I didn't want to miss out on getting an overnight parking spot at the hotel, I wouldn't be staying at that hotel but that would be the hub and where I would be dropped off on Sunday evening.  I got up there way too early.  Lesson learned.  But I was able to find a nice cool spot to veg for a couple hours before registration opened and I could pick up my stuff, get my bike looked at, and take part in the drinks and food.

My pre ride bike evaluation turned up what looked like a small cut in the sidewall of my brand new front tire.  Do I get a new one or not.  I got a new one.  I could hear my father and my imaginary husband saying, 'They are just trying to get money out of you, you don't need a new tire'.  But then who exactly was going to be there when, in the predicted rain for Saturday's 109-mile ride, was going to be there them? or me?  Me.  So a new tire it was.  Did I do the right thing?  Sure, it gave me peace of mind.  Otherwise Randy said my bike checked out, he cleaned the chain and lubed it and pumped up the tires and I was ready to rack my bike and go find some food and beer.

After a bit of a snafu getting to the right hotel for the night, I snuggled in for a few hours for my 3:30 wake up to get this party started!  I slept fairly well for trying to sleep in a stuffy room with daylight peeking in through every crack in the curtains!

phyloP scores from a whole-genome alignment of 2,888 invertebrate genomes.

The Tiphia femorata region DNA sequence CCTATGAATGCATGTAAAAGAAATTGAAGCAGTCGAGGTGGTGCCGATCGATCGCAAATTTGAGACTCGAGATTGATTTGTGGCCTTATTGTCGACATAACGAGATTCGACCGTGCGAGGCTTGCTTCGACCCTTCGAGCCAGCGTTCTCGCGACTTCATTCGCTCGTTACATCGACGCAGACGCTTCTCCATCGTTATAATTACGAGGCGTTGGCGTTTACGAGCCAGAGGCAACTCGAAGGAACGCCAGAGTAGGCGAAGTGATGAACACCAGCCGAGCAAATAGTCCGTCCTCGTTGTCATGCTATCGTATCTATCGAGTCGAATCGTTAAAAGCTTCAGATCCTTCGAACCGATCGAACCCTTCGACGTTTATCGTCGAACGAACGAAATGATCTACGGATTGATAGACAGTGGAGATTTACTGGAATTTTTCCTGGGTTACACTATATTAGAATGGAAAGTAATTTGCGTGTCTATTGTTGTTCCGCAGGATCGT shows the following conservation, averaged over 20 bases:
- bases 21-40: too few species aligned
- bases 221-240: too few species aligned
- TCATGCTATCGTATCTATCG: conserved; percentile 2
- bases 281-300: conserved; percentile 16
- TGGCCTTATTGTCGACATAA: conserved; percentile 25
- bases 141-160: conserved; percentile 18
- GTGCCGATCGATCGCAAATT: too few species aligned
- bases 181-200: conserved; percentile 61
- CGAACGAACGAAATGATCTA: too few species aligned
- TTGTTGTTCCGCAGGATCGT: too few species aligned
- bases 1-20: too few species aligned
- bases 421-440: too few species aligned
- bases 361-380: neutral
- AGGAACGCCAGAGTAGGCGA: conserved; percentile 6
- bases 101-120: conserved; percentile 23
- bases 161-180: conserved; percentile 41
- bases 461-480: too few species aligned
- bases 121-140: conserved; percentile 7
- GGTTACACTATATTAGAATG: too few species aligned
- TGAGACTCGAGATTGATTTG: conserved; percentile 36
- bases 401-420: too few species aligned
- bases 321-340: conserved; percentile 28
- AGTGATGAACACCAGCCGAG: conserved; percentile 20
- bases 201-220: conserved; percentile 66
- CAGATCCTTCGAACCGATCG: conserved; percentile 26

4 a.m. on the bus ready to get some breakfast and get on the bike to roll at 5:15 a.m.!

The rain was off again on again in that annoying misty spray, it was hard to know to put on my rain jacket or not and I was on the verge of leaving it in my car when I decided to keep it with me and managed to shove it in my cycle bag under my seat.  I ended up needing it with in a mile of starting and then again after lunch when the rain came down like BBs.

The first few miles we are rolling on US20 East bound closed to traffic.  It is AMAZING to have the whole road with just cyclists.

This also helps everyone sort themselves out so when we do get on secondary roads and have to stay to the right people are about where they belong pace wise, much like a trail race where the field sorts it self out and much like a trail race, the road runners get WAY too far up in the mid/back of the pack and then cause a traffic jam once we get on single track.  And like a trail race, the best place to pass these folks is up a hill.  Good thing I love hills!  Nothing is more self-satisfying than saying "ON YOUR LEFT" as you crank past someone struggling up a hill.  Tee hee....

It is so amazing to see how many people are out so early cheering on the riders.  The tears start quickly with the signs about survivors and especially the children diagnosed at a young age and then the child holding the sign, I'm so and so.  SOB SOB SOB!!!

The first stop is Whittinsville, 25 miles in.  Here I was able to get rid of my rain jacket and stuff it back in my saddle bag.  Had a 1/4 of a fluffer nutter sammich and took care of biological balancing.  I was feeling pretty good and making decent time.  I'm not recalling much else about the first 90 minutes of the ride at this point.  Oh, wait, yes!  Snickers bars!  OMG, I love love love the Fluffernutter sammiches but that Snickers Bar was like gold.  I also took a Salt Stick Cap, and I was behind on my water consumption.   I should have finished at least one bottle. This was also the end hilliest hilly section of the 109 miles.